Over the past two decades, India became one of the two fastest growing economies in the world, alongside China. The gross domestic product (GDP) has risen four folds since 1993. But has this growth been distributed to lower economic inequality? Has the increase in wages matched the pace of growth in productivity?
While real average wages nearly doubled between 1993-94 and 2011-12, the economic liberalisation policies in 1991 have produced a low wage economy with sharp inequalities shaped by gender and other social characteristics for most Indian workers, shows the India Wage Report, an International Labour Organization publication released on Monday which has analysed the most recent government data on wages.
In 2011-12, the most recent year for which the government of India has made wage data from a nationally representative survey available (the national Employment and Unemployment Survey set to take place in 2016-17 after five years was not undertaken, and has since been discontinued), more than half, 62% of wage earners in India were employed as casual workers, and got only 36% of the compensation received by regular or salaried workers.
Urban workers earned 2.2 times more than workers in rural areas. A regular or salaried worker in the organised sector earned 3.7 times more than a casual worker in the same sector, even if they did the same economic activity, shows the report.
Because of gender-based disparities, women earned 22 to 39% less than men across different categories of location and status of employment. Overall, the gender wage gap reduced from 48% to 34% largely due to the implementation of the Mahatma Gandhi National Employment Guarantee Act, found the researchers. But India’s gender wage gap is quite high at 34% compared to the global average of 23% in 2015.
Women casual workers earned the lowest real average wages across all categories. Among casual women workers, Dalit and other backward class women earned slightly higher than those from the general and adivasi categories in both rural and urban areas. But even they earned only 22% of what urban regular workers earned on an average.
Overall, in the years of highest growth, the labour share, that is proportion of national income going to labour compensation as opposed to capital or landowners, declined from 38.5% in 1981 to 35.4% in 2013. Labour productivity, or the GDP per worker, increased, but the gains in labour productivity were not passed on to workers in the form of wage increases, finds the study.
Dr Uma Rani, senior economist at ILO’s Geneva office and one of the authors of the study, said that though India was one of the first developing countries to develop a minimum wage policy, only 66% of India’s workers were covered by the minimum wage law in 2010 as they worked in what is covered in “scheduled employment” under the Minimum Wage Act, 1948. About 41% of casual workers earned less than even the Central government’s indicative national minimum wage of Rs 176 a day, and the denial of minimum wage were higher among women workers.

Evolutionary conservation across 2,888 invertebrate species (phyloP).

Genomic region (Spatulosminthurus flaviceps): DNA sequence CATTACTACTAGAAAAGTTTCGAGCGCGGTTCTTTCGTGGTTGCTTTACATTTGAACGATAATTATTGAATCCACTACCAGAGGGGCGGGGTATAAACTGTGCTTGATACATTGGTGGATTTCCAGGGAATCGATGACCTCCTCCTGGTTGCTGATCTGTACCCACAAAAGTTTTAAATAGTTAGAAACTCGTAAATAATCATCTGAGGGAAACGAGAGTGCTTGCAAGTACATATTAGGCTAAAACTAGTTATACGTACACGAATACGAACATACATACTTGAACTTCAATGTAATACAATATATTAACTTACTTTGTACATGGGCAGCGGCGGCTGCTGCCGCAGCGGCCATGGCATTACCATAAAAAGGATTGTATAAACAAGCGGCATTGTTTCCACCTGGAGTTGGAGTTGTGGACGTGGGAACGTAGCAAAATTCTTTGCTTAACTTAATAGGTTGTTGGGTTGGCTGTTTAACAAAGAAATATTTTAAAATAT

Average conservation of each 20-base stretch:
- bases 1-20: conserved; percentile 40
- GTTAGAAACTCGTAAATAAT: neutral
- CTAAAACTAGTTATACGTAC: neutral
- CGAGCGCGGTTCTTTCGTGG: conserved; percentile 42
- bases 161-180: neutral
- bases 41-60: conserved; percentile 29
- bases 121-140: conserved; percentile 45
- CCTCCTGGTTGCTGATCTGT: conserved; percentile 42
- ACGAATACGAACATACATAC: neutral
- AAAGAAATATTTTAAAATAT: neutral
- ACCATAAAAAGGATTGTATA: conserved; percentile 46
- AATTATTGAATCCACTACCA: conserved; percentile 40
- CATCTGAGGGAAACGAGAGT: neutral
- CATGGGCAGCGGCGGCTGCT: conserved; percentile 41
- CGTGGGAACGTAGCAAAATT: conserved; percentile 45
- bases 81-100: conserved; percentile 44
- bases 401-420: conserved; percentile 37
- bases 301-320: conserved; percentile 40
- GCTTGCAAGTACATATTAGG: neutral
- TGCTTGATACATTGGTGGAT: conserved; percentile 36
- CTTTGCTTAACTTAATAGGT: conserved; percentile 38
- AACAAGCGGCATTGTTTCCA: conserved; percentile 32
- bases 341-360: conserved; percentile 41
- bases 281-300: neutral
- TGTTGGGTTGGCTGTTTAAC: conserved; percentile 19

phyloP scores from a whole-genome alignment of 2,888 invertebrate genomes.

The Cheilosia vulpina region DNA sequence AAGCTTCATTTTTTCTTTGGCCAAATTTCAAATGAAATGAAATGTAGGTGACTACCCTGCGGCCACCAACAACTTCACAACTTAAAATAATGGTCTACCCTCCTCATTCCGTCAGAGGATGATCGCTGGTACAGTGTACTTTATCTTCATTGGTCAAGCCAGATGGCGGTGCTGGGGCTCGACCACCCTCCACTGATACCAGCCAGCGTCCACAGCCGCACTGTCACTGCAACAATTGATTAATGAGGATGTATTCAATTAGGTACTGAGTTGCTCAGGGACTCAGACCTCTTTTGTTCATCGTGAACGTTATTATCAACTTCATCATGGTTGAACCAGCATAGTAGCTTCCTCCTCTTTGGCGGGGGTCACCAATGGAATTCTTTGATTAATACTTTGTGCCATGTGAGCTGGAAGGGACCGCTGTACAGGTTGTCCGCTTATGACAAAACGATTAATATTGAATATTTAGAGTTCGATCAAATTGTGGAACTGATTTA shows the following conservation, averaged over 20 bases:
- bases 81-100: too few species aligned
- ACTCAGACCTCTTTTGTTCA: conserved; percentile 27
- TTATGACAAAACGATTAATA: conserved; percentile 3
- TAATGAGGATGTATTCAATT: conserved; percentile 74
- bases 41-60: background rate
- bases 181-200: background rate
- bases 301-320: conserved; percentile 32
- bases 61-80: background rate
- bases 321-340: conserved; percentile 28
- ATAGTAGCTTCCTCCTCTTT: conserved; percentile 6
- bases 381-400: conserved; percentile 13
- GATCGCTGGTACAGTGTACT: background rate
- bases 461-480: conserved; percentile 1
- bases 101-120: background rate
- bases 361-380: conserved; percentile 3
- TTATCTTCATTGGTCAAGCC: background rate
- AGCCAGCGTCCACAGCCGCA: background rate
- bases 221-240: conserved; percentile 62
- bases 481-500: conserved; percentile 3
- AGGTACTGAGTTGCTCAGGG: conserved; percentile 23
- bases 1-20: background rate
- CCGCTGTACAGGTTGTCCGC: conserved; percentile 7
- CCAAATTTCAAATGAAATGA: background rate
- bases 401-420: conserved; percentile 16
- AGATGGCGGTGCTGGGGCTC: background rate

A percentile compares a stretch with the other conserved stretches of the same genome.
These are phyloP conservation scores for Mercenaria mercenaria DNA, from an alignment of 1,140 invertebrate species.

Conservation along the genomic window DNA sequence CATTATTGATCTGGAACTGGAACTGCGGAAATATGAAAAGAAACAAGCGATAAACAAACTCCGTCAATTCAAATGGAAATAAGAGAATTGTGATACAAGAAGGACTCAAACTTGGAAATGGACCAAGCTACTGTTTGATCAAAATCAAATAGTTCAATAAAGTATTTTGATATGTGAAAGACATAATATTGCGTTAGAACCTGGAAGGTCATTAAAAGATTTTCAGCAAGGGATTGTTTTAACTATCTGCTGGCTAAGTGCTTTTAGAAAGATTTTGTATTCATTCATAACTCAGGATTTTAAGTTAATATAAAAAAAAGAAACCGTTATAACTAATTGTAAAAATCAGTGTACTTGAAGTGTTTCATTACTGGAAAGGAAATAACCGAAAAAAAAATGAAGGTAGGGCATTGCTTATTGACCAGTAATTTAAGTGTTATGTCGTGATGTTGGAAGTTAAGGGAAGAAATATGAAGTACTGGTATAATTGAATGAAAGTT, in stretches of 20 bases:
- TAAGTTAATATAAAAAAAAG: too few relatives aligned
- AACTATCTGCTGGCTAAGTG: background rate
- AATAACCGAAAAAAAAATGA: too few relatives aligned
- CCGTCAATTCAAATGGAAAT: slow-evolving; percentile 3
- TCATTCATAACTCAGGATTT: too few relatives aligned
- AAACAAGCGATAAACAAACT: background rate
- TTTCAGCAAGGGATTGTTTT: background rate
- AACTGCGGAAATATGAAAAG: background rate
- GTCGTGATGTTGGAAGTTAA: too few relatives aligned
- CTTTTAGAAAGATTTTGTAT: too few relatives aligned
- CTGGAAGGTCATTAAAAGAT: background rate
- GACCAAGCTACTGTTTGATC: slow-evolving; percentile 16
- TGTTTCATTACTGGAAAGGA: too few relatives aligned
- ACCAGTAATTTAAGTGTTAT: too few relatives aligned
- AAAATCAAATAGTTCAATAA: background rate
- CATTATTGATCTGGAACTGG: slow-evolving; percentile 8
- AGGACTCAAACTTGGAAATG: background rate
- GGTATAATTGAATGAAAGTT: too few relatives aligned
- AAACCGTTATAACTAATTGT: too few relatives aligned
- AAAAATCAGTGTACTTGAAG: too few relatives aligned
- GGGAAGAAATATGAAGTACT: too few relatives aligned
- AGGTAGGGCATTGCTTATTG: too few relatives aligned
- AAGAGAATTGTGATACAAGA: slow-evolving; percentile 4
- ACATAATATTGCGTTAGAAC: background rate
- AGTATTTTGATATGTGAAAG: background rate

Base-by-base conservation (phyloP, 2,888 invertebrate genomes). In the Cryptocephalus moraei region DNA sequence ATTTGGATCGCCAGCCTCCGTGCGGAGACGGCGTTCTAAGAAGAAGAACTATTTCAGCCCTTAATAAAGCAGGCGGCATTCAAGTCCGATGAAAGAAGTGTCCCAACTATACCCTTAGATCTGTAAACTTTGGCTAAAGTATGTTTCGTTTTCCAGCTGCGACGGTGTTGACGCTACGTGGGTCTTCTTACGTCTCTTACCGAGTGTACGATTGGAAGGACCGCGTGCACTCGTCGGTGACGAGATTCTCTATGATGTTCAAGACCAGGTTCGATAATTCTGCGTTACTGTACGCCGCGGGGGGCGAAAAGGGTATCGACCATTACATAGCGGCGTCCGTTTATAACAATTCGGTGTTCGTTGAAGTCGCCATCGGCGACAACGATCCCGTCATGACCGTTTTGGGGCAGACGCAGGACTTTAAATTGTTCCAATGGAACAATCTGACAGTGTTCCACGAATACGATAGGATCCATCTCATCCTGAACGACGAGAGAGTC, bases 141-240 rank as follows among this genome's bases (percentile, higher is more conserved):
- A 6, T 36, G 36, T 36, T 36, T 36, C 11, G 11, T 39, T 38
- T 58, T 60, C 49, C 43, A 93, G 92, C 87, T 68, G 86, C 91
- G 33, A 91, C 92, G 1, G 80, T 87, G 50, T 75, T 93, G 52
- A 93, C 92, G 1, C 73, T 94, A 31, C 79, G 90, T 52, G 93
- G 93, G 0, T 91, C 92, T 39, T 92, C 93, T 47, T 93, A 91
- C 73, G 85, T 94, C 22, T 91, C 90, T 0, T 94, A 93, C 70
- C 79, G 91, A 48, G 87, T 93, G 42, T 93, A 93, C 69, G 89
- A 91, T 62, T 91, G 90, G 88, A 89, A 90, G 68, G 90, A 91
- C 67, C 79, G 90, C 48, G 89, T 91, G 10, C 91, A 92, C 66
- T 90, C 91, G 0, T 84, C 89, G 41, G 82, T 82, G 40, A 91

“Under the “scheduled employment” system, there are 1,709 different minimum wage rates across the country set often without consultation with social partners, and in many instances, neither employers nor workers know which rates apply to their economic activity,” said Dr Rani. She said India’s rates of union density, the percentage of members of trade unions across the total workforce, was only 10.7%. “Very few workers are in the organised sector and are members of formal workers’ associations. Therefore, a clear minimum wage for all economic activities, such as for domestic work, is very important in a situation workers are not able to bargain collectively,” she said.
Xavier Estupinan, a wage specialist at the ILO’s Delhi office and a co-author of the wage report, said that though the analysis showed that casual workers’ wages nearly doubled, it was so because the base for the calculation was very low, and sharp economic inequalities persisted. He said to address this, the Central government could set a minimum wage wage not only on a need-based framework, as is currently done by calculating average costs of basic needs of low-paid workers for food, shelter etc at very minimal rates, but by factoring in the growth of productivity into wage increases.
Manish Gupta, joint secretary at the ministry of labour and employment, said the government has proposed the Wage Code Bill in 2017 which proposed to make a national minimum wage floor binding on all states. A national minimum wage floor was introduced in 1991, but it is currently not legally binding. This has led to states often competing to set wages lower in many instances.
“The new Code will expand the scope of minimum wage policy beyond only scheduled employment categories,” he said. “We have set up a committee at the V.V. Giri National Labour Institute to suggest a methodology to fix this minimum national wage floor on evidence-based criteria rather than broad thumb rules.”
Anumeha Yadav is an independent journalist and a consulting researcher with Azim Premji University.